High-Tech Biodiversity

Posted: July 15, 2016 - 09:00 , by ROM
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Woman in a blue shirt looking at plants in a forest

The Bog Copper story and the power of citizen science

Guest blog by Dave Ireland, Managing Director, Centre of Discovery in Biodiversity​

brown and black butterfly resting on small white flowers

The Bog Copper butterfly is the smallest of the North American “Coppers” with a wingspan of up to 2.2 cm, making them tough to spot. They are found in very specific habitats too: acidic bogs where cranberry bushes—the exclusive food plants for their caterpillars—grow. The Bog Coppers’ range extends across northeastern North America, from extreme eastern Manitoba to Newfoundland and south to Indiana and Virginia. This butterfly is “uncommon” in Ontario but is even rarer in other parts of its range, where it may be listed as “a species of conservation concern” or “threatened.”

The number of records of Bog Coppers in Ontario is directly linked to the number of observers who visit bogs and are able to identify them. In remote locations, published observations may be absent, or old, depending on whether and when anyone last observed butterflies there. Surprisingly, Bog Coppers had not been recorded in Killarney Provincial Park on the shores of Georgian Bay, even though there is an ample cranberry bog habitat for them. But, in 2015, several sightings of Bog Coppers were confirmed in Killarney, through the observations of park visitors who were not experienced lepidopterists (people who study butterflies).

How was this possible?

I recently spoke to Nicole Rulff and Carly Potter, who spend a lot of time in Killarney, about their recent experience using a smartphone application called iNaturalist. Rulff and Potter happen to be interested in the power of citizen science and, after searching the web for what was available, decided to give iNaturalist a try. The app allows users to snap a picture of what they observe in nature and upload it to a global database. Most current mobile phones have built-in georeferencing information, so the location is added automatically. Users can weigh in on identification and provide any interesting notes on the observation. The information is then quickly made available to a worldwide network of experts, some of whom are notified specifically when certain species are observed. For most plants, fungi, and animals, an observation will have suggested identifications within minutes and in most cases a verified identification within a few days.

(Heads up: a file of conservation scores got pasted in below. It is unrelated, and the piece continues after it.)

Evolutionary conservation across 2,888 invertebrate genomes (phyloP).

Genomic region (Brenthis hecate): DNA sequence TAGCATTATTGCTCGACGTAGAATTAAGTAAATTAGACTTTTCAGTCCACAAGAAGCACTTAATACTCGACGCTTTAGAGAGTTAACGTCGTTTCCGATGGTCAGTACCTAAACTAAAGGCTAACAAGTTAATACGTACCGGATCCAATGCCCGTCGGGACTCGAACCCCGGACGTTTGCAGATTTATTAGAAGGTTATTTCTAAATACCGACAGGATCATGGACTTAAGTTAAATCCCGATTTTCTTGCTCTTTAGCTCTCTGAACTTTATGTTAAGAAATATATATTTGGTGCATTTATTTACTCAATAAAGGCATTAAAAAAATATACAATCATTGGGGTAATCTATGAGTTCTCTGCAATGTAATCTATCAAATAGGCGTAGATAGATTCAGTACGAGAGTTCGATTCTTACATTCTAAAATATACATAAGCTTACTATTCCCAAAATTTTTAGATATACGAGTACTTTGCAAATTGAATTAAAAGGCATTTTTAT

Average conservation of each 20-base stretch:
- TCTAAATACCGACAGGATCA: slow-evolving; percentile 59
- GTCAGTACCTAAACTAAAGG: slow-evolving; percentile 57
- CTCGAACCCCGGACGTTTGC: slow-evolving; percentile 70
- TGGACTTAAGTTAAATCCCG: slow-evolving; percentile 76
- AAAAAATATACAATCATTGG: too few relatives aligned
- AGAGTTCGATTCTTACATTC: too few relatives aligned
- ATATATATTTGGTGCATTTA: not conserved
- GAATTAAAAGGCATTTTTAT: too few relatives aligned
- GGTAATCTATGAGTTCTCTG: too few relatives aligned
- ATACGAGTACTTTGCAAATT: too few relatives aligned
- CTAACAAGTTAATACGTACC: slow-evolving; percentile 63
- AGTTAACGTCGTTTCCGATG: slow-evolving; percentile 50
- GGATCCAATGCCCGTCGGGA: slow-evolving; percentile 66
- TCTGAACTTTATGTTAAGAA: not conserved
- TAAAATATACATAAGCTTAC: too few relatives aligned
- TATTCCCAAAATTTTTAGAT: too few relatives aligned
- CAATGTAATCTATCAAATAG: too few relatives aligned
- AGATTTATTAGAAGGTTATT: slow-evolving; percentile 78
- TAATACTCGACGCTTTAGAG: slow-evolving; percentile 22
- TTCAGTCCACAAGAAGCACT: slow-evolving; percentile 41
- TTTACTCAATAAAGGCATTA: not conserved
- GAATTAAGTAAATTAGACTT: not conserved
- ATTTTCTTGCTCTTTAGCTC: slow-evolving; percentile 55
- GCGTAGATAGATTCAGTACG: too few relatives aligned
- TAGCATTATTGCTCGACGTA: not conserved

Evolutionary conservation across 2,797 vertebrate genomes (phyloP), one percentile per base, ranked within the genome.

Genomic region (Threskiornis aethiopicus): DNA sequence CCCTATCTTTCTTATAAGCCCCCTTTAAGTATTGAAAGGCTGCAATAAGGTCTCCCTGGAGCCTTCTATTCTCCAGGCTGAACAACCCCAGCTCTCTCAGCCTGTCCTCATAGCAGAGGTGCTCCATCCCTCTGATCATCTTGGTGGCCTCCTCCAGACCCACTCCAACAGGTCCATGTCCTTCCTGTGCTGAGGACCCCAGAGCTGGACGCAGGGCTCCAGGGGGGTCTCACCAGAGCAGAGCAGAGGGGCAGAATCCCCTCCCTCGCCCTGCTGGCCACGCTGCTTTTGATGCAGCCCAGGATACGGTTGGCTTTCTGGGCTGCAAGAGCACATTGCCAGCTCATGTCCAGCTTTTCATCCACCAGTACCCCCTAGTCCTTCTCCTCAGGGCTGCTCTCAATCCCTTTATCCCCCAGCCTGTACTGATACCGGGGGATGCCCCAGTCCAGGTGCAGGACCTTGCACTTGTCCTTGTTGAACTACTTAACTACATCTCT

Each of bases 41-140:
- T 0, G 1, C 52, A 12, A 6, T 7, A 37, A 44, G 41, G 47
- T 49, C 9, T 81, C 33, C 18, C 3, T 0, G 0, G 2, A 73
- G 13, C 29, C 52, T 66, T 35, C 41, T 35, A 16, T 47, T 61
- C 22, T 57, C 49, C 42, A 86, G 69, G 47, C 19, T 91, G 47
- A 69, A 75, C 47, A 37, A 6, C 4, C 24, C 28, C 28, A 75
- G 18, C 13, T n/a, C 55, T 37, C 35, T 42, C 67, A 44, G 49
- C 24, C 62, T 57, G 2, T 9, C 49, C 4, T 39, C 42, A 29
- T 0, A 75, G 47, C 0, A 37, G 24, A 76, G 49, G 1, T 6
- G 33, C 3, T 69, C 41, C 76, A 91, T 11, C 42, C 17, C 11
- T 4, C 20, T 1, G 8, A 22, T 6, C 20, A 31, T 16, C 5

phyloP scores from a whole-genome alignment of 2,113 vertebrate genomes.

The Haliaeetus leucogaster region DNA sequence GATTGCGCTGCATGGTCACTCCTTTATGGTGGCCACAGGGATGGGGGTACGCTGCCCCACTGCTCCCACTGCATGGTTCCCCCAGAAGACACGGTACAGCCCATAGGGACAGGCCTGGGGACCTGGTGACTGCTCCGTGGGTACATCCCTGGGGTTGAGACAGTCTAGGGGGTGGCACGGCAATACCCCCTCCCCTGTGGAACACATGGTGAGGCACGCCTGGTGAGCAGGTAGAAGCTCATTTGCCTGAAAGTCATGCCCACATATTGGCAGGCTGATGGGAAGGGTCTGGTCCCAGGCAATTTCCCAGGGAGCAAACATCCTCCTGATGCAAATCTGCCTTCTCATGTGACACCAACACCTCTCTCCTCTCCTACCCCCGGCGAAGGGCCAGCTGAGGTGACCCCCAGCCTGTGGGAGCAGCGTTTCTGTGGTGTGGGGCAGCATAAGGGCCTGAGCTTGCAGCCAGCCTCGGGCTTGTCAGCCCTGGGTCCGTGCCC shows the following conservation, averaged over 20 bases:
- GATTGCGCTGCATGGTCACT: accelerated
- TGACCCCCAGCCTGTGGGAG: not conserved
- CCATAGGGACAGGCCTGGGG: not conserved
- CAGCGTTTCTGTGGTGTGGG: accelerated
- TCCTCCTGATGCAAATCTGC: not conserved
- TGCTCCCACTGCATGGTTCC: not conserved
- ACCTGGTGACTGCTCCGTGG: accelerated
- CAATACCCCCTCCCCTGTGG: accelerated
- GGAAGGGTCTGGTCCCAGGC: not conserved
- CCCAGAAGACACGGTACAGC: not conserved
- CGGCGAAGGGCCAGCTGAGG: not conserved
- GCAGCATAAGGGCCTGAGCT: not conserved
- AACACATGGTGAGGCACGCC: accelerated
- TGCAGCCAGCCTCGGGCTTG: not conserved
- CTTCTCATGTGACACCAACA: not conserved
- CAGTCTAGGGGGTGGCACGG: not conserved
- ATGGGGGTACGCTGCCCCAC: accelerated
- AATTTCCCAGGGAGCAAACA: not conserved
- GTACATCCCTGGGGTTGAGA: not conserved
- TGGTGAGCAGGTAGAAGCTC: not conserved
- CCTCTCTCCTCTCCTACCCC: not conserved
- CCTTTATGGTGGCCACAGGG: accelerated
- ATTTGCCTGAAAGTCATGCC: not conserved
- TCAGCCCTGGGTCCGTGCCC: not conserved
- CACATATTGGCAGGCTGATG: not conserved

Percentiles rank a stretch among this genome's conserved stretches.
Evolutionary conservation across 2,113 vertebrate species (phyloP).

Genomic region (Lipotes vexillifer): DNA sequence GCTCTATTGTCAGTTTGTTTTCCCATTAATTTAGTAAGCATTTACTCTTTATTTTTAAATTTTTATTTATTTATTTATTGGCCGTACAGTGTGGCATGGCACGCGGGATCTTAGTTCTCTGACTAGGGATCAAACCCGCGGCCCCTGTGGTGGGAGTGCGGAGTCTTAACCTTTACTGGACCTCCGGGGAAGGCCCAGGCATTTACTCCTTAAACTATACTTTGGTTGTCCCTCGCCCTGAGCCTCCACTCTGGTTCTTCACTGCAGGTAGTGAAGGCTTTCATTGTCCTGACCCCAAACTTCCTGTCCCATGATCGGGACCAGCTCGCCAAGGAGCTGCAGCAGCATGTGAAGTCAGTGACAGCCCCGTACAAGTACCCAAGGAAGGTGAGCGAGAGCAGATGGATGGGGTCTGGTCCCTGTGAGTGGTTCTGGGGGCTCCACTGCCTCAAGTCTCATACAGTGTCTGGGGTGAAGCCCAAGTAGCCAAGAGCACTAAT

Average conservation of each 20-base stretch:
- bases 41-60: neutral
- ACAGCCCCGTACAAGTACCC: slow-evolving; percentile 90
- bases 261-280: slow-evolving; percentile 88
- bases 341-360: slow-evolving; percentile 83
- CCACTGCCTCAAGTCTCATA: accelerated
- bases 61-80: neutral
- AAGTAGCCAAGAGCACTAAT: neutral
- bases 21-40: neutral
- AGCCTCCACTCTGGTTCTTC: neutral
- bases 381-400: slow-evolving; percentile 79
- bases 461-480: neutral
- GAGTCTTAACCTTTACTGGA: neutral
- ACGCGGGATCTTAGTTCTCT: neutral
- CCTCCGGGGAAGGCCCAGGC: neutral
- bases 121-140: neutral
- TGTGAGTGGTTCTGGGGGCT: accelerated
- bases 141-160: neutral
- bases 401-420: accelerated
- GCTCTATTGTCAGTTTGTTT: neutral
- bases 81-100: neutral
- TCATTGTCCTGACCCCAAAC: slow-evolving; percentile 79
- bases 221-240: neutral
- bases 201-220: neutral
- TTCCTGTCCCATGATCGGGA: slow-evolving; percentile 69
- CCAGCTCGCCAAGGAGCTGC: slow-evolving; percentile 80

Rulff and Potter uploaded their Bog Copper observations in Killarney Provincial Park to the iNaturalist network, where they were verified by Ontario lepidopterists, adding a new butterfly to the Killarney species list and a new site to the Bog Copper distribution map.

Scientists are grappling with understanding our changing world. There is so much we don’t know: For example, of the approximately 10 to 30 million  species on Earth, only about 1.5 million are described. Of those described, many lack sufficient data for researchers to fully understand their status. Scientists need your help, and the power of crowdsourced information is truly an untapped resource.

Enter the BioBlitz

A group of people walking along a path participating in a BioBlitz

Since 2012, the ROM has been leading a large-scale citizen science initiative—the Ontario BioBlitz Program. A BioBlitz is an intensive survey of life, from insects to birds and everything in between, where scientists and non-scientists work together over a 24-hour period and document everything they see. One major limitation to successful BioBlitz events is the number of qualified taxonomic experts available to help identify what people find. In fact, a major limitation to documenting global biodiversity is the lack of trained taxonomic experts (people who can identify different groups of organisms). So in 2014 we also piloted the use of iNaturalist for the Ontario BioBlitz. Pickup was slow at first, and internet connectivity and the availability of taxonomic experts are ongoing barriers to quick identifications, but the application offered a promising new outlet. There’s so much excitement around this new tool that in 2015 the ROM partnered with the Canadian Wildlife Federation to provide a specific iNaturalist application for Canadians—a subsidiary of the global network. iNaturalist Canada (www.inaturalist.ca) is available now, in both French and English, and we urge you all to join this online community and contribute your observations to further the documentation of our natural world.

Dave's own backyard discoveries!

Person with an iPhone taking a picture of some salamanders

I thought for sure we had a visiting Monarch butterfly, and was proud of my wife for planting native milkweed. But after I uploaded my image to the iNat app, it was quickly confirmed as a Viceroy butterfly (and my ego was left in tatters!).

I am very interested in bees and pollinators in general, so when I saw a smallish “bumble bee” I snapped a pic and uploaded it to iNat. I’m proud of the biodiversity in my own backyard, and I was very interested in this strange-looking bee. I learned that it was not even a bee but a fly, a bee-like Robber fly species, to be exact, an animal that mimics bumble bees. Here’s the feedback I received in the comments section…

“ Awesome, I have been fooled by these flies before in my own backyard observations—thanks! ”

“ Robber flies aregood pollinators too, so be proud of your backyard! ”

“ I think it could be Mallaphora rather than Laphria (two genera of robber flies), but definitely a robber fly and not a bumble ”


Let us know in the comments what you discovered in your backyard!

Originally published in the Summer 2016 issue of the ROM Magazine.